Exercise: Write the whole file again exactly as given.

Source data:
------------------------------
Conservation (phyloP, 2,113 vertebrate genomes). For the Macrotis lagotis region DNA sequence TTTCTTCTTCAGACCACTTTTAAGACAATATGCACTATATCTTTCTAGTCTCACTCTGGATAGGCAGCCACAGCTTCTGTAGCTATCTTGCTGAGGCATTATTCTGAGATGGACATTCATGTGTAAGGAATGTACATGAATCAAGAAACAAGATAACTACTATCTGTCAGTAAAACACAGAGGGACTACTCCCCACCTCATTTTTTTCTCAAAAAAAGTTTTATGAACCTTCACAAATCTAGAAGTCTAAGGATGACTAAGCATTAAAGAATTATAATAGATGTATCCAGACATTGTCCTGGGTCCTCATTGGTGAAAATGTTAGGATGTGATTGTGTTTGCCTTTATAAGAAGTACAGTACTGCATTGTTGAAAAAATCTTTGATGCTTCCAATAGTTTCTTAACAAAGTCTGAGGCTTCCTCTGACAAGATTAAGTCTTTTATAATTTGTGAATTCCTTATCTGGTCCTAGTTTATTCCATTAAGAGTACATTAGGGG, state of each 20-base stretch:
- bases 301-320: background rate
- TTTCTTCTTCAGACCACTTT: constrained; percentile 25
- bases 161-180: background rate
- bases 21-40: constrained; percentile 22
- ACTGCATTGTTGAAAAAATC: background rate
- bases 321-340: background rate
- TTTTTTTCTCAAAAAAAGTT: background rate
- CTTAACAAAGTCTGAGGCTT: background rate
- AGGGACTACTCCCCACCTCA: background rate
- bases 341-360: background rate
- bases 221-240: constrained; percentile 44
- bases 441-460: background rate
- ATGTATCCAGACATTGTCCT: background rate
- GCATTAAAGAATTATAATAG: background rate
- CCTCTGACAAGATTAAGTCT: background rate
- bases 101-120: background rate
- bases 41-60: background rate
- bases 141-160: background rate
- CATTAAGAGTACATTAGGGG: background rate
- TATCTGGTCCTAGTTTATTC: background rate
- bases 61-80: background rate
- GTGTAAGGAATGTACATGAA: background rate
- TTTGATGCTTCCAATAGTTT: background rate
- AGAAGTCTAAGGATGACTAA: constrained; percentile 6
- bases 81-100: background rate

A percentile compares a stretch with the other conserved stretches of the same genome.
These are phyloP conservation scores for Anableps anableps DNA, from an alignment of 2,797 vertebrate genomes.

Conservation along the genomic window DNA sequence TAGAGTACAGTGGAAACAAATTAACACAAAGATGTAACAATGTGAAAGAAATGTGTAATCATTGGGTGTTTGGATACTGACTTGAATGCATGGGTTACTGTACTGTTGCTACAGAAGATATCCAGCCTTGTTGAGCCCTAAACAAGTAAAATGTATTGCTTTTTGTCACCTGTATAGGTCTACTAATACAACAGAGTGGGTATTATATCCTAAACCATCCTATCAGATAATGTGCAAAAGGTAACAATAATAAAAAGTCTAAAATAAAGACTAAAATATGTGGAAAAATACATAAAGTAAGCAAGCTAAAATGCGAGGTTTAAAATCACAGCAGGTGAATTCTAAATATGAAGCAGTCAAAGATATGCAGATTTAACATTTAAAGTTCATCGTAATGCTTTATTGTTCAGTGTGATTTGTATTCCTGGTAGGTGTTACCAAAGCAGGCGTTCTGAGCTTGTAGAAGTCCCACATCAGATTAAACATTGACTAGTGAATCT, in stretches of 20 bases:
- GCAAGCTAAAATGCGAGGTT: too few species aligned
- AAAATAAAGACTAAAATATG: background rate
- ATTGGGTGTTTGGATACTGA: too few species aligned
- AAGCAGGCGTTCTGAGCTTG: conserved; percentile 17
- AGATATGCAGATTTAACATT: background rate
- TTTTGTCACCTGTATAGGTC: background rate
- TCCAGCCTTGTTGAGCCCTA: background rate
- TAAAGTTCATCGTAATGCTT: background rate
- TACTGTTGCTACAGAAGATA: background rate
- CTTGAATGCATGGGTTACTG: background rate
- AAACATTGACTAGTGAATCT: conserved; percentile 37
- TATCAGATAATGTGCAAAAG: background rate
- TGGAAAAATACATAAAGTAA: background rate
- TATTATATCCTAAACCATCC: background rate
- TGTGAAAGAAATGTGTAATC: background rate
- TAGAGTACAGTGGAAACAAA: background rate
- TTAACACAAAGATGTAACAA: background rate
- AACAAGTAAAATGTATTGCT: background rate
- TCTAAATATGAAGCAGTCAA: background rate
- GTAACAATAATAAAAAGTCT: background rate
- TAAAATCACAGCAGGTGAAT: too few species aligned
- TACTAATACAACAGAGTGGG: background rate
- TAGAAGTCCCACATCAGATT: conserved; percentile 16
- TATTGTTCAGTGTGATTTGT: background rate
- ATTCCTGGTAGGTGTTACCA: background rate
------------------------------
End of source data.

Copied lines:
Conservation (phyloP, 2,113 vertebrate genomes). For the Macrotis lagotis region DNA sequence TTTCTTCTTCAGACCACTTTTAAGACAATATGCACTATATCTTTCTAGTCTCACTCTGGATAGGCAGCCACAGCTTCTGTAGCTATCTTGCTGAGGCATTATTCTGAGATGGACATTCATGTGTAAGGAATGTACATGAATCAAGAAACAAGATAACTACTATCTGTCAGTAAAACACAGAGGGACTACTCCCCACCTCATTTTTTTCTCAAAAAAAGTTTTATGAACCTTCACAAATCTAGAAGTCTAAGGATGACTAAGCATTAAAGAATTATAATAGATGTATCCAGACATTGTCCTGGGTCCTCATTGGTGAAAATGTTAGGATGTGATTGTGTTTGCCTTTATAAGAAGTACAGTACTGCATTGTTGAAAAAATCTTTGATGCTTCCAATAGTTTCTTAACAAAGTCTGAGGCTTCCTCTGACAAGATTAAGTCTTTTATAATTTGTGAATTCCTTATCTGGTCCTAGTTTATTCCATTAAGAGTACATTAGGGG, state of each 20-base stretch:
- bases 301-320: background rate
- TTTCTTCTTCAGACCACTTT: constrained; percentile 25
- bases 161-180: background rate
- bases 21-40: constrained; percentile 22
- ACTGCATTGTTGAAAAAATC: background rate
- bases 321-340: background rate
- TTTTTTTCTCAAAAAAAGTT: background rate
- CTTAACAAAGTCTGAGGCTT: background rate
- AGGGACTACTCCCCACCTCA: background rate
- bases 341-360: background rate
- bases 221-240: constrained; percentile 44
- bases 441-460: background rate
- ATGTATCCAGACATTGTCCT: background rate
- GCATTAAAGAATTATAATAG: background rate
- CCTCTGACAAGATTAAGTCT: background rate
- bases 101-120: background rate
- bases 41-60: background rate
- bases 141-160: background rate
- CATTAAGAGTACATTAGGGG: background rate
- TATCTGGTCCTAGTTTATTC: background rate
- bases 61-80: background rate
- GTGTAAGGAATGTACATGAA: background rate
- TTTGATGCTTCCAATAGTTT: background rate
- AGAAGTCTAAGGATGACTAA: constrained; percentile 6
- bases 81-100: background rate

A percentile compares a stretch with the other conserved stretches of the same genome.
These are phyloP conservation scores for Anableps anableps DNA, from an alignment of 2,797 vertebrate genomes.

Conservation along the genomic window DNA sequence TAGAGTACAGTGGAAACAAATTAACACAAAGATGTAACAATGTGAAAGAAATGTGTAATCATTGGGTGTTTGGATACTGACTTGAATGCATGGGTTACTGTACTGTTGCTACAGAAGATATCCAGCCTTGTTGAGCCCTAAACAAGTAAAATGTATTGCTTTTTGTCACCTGTATAGGTCTACTAATACAACAGAGTGGGTATTATATCCTAAACCATCCTATCAGATAATGTGCAAAAGGTAACAATAATAAAAAGTCTAAAATAAAGACTAAAATATGTGGAAAAATACATAAAGTAAGCAAGCTAAAATGCGAGGTTTAAAATCACAGCAGGTGAATTCTAAATATGAAGCAGTCAAAGATATGCAGATTTAACATTTAAAGTTCATCGTAATGCTTTATTGTTCAGTGTGATTTGTATTCCTGGTAGGTGTTACCAAAGCAGGCGTTCTGAGCTTGTAGAAGTCCCACATCAGATTAAACATTGACTAGTGAATCT, in stretches of 20 bases:
- GCAAGCTAAAATGCGAGGTT: too few species aligned
- AAAATAAAGACTAAAATATG: background rate
- ATTGGGTGTTTGGATACTGA: too few species aligned
- AAGCAGGCGTTCTGAGCTTG: conserved; percentile 17
- AGATATGCAGATTTAACATT: background rate
- TTTTGTCACCTGTATAGGTC: background rate
- TCCAGCCTTGTTGAGCCCTA: background rate
- TAAAGTTCATCGTAATGCTT: background rate
- TACTGTTGCTACAGAAGATA: background rate
- CTTGAATGCATGGGTTACTG: background rate
- AAACATTGACTAGTGAATCT: conserved; percentile 37
- TATCAGATAATGTGCAAAAG: background rate
- TGGAAAAATACATAAAGTAA: background rate
- TATTATATCCTAAACCATCC: background rate
- TGTGAAAGAAATGTGTAATC: background rate
- TAGAGTACAGTGGAAACAAA: background rate
- TTAACACAAAGATGTAACAA: background rate
- AACAAGTAAAATGTATTGCT: background rate
- TCTAAATATGAAGCAGTCAA: background rate
- GTAACAATAATAAAAAGTCT: background rate
- TAAAATCACAGCAGGTGAAT: too few species aligned
- TACTAATACAACAGAGTGGG: background rate
- TAGAAGTCCCACATCAGATT: conserved; percentile 16
- TATTGTTCAGTGTGATTTGT: background rate
- ATTCCTGGTAGGTGTTACCA: background rate